If you’re having a baby, nature has arranged the perfect food for your child—breast milk. I breastfed my three strong and healthy children, much to the dismay of my family and friends. Even my mother, who breastfed me, was influenced by the times to believe that breastfeeding was old-fashioned.

But I’m glad I followed my heart. Yoga has woken me up to nature’s wisdom and the many benefits of breastfeeding for both mother and child, which I’d like to share with you.

First, here are some of the benefits for your baby:

  • Breast milk protects baby from disease. Colostrum, the first substance to come from the breast, is rich in infection-fighting antibodies. It also contains living immune cells. The milk itself provides effective immunity against a number of infectious diseases, including mumps, diphtheria, salmonella, pneumonia, and other respiratory diseases. It also decreases the incidence of ear infections, diarrhea, and chronic diseases like diabetes, multiple sclerosis, and juvenile rheumatoid arthritis.
  • Breast milk contains all the nutrients a baby needs during its first months, including iron and vitamins C and E.
  • Mother’s milk is easy for baby to digest and utilize. On the other hand, about 50% of cow’s milk passes through the body unused, creating extra work for the child’s immature excretory system.
  • Breast milk does not cause allergic reactions as cow’s milk and infant formulas can. It is believed that early exposure to allergens can lead to more severe allergies later in life. This is especially important if you or your spouse have allergies, as your child can inherit this tendency.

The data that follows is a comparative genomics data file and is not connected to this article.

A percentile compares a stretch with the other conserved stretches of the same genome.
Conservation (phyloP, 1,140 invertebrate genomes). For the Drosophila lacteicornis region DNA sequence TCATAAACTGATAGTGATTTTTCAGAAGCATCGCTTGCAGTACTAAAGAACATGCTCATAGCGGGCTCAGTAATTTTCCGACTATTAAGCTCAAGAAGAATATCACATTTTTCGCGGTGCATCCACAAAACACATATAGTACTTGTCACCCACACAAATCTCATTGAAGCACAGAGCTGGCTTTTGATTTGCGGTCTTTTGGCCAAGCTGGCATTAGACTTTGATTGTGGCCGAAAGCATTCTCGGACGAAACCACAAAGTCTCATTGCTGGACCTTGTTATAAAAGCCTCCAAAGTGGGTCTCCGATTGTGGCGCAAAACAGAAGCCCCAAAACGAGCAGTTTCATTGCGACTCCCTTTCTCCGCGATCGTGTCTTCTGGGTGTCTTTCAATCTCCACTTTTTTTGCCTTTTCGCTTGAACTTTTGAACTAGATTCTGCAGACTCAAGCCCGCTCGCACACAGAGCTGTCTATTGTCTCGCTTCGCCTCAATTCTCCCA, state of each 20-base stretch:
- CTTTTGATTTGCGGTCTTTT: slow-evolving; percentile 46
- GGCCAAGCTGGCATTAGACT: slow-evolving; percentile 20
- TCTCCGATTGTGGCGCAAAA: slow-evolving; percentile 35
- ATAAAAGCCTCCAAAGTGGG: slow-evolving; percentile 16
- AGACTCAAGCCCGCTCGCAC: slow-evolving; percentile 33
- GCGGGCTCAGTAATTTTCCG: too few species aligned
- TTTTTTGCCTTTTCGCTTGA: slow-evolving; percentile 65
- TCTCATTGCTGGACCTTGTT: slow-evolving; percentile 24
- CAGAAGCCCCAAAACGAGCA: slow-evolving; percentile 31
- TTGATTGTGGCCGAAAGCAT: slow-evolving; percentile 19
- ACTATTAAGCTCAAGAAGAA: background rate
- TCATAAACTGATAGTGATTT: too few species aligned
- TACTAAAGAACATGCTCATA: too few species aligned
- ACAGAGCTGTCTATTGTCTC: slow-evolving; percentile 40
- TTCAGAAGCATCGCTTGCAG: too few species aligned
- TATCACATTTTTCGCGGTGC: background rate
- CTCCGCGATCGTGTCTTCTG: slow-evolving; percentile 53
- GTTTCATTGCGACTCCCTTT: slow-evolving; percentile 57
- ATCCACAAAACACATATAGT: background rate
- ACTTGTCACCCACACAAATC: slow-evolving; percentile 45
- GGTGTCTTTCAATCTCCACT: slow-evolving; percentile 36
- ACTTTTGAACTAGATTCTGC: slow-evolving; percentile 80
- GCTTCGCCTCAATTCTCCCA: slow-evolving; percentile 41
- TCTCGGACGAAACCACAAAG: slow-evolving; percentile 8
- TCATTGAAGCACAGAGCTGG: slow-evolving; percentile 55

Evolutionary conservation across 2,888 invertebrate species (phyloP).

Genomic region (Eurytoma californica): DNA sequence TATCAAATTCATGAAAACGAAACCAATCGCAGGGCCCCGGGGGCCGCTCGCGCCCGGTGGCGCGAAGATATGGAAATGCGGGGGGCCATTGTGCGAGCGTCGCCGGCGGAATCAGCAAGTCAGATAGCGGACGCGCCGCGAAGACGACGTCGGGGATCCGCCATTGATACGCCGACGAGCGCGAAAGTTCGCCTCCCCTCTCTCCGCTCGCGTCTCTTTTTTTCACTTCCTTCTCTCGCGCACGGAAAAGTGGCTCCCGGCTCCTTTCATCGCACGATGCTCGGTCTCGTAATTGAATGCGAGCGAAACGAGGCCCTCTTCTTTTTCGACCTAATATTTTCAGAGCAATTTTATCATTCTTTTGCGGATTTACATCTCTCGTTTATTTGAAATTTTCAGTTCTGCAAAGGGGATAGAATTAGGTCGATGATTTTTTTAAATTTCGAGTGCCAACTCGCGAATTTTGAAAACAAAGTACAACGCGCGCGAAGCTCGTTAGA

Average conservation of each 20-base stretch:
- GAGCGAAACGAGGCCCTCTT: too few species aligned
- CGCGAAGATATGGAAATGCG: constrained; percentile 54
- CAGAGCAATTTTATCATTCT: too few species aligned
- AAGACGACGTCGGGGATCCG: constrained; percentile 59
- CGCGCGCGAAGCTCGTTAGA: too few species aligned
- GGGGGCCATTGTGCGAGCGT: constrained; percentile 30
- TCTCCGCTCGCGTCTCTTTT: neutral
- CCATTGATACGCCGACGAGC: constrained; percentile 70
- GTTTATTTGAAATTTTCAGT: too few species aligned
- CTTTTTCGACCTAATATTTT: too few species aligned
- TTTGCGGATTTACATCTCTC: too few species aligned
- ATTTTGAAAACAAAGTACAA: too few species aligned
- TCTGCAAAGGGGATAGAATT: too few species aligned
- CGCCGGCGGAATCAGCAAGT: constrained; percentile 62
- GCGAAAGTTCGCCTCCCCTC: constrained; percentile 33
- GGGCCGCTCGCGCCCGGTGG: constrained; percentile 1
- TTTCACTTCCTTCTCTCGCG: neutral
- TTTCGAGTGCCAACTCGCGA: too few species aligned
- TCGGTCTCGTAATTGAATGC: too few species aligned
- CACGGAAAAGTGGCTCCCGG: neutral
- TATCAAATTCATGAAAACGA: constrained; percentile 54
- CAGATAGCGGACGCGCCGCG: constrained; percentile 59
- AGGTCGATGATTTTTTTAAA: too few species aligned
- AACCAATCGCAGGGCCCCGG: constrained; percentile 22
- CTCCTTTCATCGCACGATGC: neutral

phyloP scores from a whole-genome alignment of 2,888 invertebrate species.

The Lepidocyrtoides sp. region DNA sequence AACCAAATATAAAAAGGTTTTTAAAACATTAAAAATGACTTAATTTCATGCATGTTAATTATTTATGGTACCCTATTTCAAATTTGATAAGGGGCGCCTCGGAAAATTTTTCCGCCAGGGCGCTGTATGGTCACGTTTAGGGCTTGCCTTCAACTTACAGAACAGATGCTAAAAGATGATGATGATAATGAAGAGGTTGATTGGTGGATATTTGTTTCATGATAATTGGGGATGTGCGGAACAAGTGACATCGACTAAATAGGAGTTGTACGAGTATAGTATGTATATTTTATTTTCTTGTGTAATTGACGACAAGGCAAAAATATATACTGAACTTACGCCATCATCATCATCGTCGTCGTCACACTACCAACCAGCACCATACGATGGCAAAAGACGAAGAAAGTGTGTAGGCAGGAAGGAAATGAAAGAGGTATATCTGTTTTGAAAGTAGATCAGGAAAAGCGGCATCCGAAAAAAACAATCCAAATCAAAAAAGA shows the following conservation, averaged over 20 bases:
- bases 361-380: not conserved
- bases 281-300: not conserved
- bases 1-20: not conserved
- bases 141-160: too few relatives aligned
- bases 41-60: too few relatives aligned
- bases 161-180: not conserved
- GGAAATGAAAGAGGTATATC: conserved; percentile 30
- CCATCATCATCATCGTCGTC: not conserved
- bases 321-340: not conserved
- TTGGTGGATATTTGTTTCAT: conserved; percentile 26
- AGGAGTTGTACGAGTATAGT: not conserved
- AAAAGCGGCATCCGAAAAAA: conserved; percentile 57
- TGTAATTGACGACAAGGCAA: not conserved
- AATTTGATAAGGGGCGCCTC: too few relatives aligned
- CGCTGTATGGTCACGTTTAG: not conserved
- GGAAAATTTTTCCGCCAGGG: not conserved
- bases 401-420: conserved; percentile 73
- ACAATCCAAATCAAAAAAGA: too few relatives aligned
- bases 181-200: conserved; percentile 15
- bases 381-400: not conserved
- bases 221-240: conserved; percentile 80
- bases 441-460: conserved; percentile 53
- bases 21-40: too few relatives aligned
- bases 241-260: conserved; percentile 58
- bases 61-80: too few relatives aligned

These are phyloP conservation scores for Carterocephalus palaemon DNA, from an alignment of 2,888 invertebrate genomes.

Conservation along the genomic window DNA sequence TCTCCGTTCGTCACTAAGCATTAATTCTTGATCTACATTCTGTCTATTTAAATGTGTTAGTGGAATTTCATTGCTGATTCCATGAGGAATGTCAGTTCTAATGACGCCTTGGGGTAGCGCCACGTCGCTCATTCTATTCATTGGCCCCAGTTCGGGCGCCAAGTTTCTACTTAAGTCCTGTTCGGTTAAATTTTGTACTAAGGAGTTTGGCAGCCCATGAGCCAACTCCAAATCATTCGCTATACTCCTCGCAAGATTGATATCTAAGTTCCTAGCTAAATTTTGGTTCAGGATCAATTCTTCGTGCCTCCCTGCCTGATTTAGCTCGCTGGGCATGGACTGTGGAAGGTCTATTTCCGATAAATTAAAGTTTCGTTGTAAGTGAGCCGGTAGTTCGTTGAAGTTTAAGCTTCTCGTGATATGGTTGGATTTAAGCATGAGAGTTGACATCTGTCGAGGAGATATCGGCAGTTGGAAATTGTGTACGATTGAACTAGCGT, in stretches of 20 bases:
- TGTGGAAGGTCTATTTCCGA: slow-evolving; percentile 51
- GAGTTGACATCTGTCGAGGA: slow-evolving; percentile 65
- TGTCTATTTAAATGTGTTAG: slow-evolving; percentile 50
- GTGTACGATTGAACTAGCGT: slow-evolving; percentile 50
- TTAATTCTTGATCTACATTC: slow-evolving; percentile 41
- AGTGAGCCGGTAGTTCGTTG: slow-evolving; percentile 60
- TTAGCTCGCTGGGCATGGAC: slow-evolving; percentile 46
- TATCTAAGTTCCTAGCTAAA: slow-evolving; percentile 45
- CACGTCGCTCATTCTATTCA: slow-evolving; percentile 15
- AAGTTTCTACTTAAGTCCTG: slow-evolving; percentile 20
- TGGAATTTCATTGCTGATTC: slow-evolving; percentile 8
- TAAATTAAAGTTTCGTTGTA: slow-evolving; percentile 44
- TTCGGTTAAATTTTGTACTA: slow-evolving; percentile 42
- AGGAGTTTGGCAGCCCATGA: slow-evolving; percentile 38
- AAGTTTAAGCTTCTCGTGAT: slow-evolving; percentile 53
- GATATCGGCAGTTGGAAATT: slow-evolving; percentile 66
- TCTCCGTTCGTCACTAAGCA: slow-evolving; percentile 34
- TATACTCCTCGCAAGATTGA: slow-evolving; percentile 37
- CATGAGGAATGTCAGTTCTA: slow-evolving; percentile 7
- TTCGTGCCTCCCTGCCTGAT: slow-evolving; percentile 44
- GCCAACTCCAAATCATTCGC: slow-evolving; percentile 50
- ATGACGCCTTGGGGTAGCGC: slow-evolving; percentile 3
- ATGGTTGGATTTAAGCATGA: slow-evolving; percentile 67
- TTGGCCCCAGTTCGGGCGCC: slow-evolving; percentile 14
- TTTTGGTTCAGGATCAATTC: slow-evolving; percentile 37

• Breastfed babies have an almost pure culture of Lactobacillus in their intestinal tracts. These beneficial bacteria quickly multiply, helping to break down food, make vitamin K, and dispose of harmful bacteria. The breastfed baby’s stools are small and sweet-smelling, sometimes occurring only every few days. On the other hand, bottle-fed babies have mostly putrefactive bacteria such as E. coli in their intestinal tracts. As such, their stools are usually large and have a stronger smell. These infants are more likely to come down with gastrointestinal diseases.

Now, some of the benefits for you:

  • Mothers who breastfeed are less likely to get breast cancer. Nursing your child also protects against osteoporosis and ovarian cancer later in life.
  • Breastfeeding makes it easier to lose the weight gained during pregnancy because milk production burns calories.
  • In the first days after birth, baby’s sucking at the breast causes the uterus to contract, which protects mothers from hemorrhaging and returns the uterus to its pre-pregnancy shape more quickly.
  • Breastfeeding releases a natural tranquilizing hormone, prolactin, that helps keep you relaxed and calm—your baby will like that.

And last (but certainly not least) for both of you:

  • Breastfeeding provides an important bond between mother and child that provides great emotional satisfaction for both. This satisfaction cannot be measured in scientific terms. It simply offers a close, intimate, peaceful, and relaxed time with the baby. It is a model of love—of one giving generously of oneself with no expectation of something in return.
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